The bulls won for a bit in early October, but will bears have the last laugh?
  3. Stock Analysis

    Will Twitter's Stock Find its Wings Soon?

    Twitter is an enigma to many investors, but its story is pretty straightforward.
  4. Stock Analysis

    8 Solid Utility Stocks for a Bear Market

    If you're seeking modest appreciation, generous dividend payments and resiliency, consider these eight utility stocks.
  5. Stock Analysis

    Why Phillips 66 (PSX) is a Solid Long-Term Bet

    Here's why Phillips 66 will likely remain one of the world’s largest and most profitable companies for a long time to come.
  6. Stock Analysis

    3 Resilient Oil Stocks for a Down Market

    Stuck on oil? Take a look at these six stocks—three that present risk vs. three that offer some resiliency.
  7. Economics

    Keep an Eye on These Emerging Economies

    Emerging markets have been hammered lately, but these three countries (and their large and young populations) are worth monitoring.
  8. Stock Analysis

    Is Pepsi (PEP) Still a Safe Bet?

    PepsiCo has long been known as one of the most resilient stocks throughout the broader market. Is this still the case today?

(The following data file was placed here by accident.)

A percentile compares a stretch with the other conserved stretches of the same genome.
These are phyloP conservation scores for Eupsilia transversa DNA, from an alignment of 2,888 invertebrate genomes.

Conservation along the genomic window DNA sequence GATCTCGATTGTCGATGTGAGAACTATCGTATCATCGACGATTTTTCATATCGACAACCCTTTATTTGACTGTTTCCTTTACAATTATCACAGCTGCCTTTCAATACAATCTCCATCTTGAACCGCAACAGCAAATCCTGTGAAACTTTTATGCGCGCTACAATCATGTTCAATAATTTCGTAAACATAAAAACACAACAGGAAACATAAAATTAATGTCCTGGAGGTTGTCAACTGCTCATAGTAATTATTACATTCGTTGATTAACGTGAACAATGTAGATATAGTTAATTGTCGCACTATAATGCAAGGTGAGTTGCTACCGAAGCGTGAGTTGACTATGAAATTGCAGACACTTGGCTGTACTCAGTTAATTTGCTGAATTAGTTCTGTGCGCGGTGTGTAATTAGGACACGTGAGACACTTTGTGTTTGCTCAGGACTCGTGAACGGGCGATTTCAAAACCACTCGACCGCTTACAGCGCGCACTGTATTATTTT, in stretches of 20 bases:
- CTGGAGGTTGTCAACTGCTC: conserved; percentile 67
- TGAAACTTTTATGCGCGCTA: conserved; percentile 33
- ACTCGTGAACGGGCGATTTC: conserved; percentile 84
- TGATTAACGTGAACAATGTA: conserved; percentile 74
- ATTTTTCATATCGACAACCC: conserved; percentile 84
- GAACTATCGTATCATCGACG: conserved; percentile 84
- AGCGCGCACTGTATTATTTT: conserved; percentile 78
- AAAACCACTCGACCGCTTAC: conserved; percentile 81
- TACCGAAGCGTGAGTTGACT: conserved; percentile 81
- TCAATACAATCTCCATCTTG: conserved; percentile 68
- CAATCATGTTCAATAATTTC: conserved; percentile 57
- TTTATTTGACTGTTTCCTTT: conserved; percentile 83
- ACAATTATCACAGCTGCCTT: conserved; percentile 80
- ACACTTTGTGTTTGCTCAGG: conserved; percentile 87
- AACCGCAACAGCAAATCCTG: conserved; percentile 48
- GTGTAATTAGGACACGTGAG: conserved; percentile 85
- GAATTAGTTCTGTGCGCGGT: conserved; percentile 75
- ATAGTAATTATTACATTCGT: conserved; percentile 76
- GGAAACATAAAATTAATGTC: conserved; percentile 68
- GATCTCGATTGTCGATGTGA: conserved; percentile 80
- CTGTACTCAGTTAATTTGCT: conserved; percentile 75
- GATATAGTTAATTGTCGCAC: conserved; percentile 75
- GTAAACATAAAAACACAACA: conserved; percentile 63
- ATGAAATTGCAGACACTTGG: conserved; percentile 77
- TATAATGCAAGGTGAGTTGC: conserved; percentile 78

9. Investing

    The ABCs of Bond ETF Distributions

    How do bond exchange traded fund (ETF) distributions work? It’s a question I get a lot. First, let’s explain what we mean by distributions.
  10. Stock Analysis

    3 Stocks that Are Top Bets for Retirement

    These three stocks are resilient, fundamentally sound and also pay generous dividends.
  1. How do dividends affect retained earnings?

    When a company issues a cash dividend to its shareholders, the retained earnings listed on the balance sheet are reduced ... Read Full Answer >>
  2. What is the difference between called-up share capital and paid-up share capital?

    The difference between called-up share capital and paid-up share capital is investors have already paid in full for paid-up ... Read Full Answer >>
  3. Why would a corporation issue convertible bonds?

    A convertible bond represents a hybrid security that has bond and equity features; this type of bond allows the conversion ... Read Full Answer >>
  4. How does additional paid in capital affect retained earnings?

    Both additional paid-in capital and retained earnings are entries under the shareholders' equity section of a company's balance ... Read Full Answer >>
  5. What types of capital are not considered share capital?

    The money a business uses to fund operations or growth is called capital, and there are a number of capital sources available. ... Read Full Answer >>
  6. What is the difference between issued share capital and subscribed share capital?

    The difference between subscribed share capital and issued share capital is the former relates to the amount of stock for ... Read Full Answer >>

You May Also Like

Trading Center
You are using adblocking software

Want access to all of Investopedia? Add us to your “whitelist”
so you'll never miss a feature!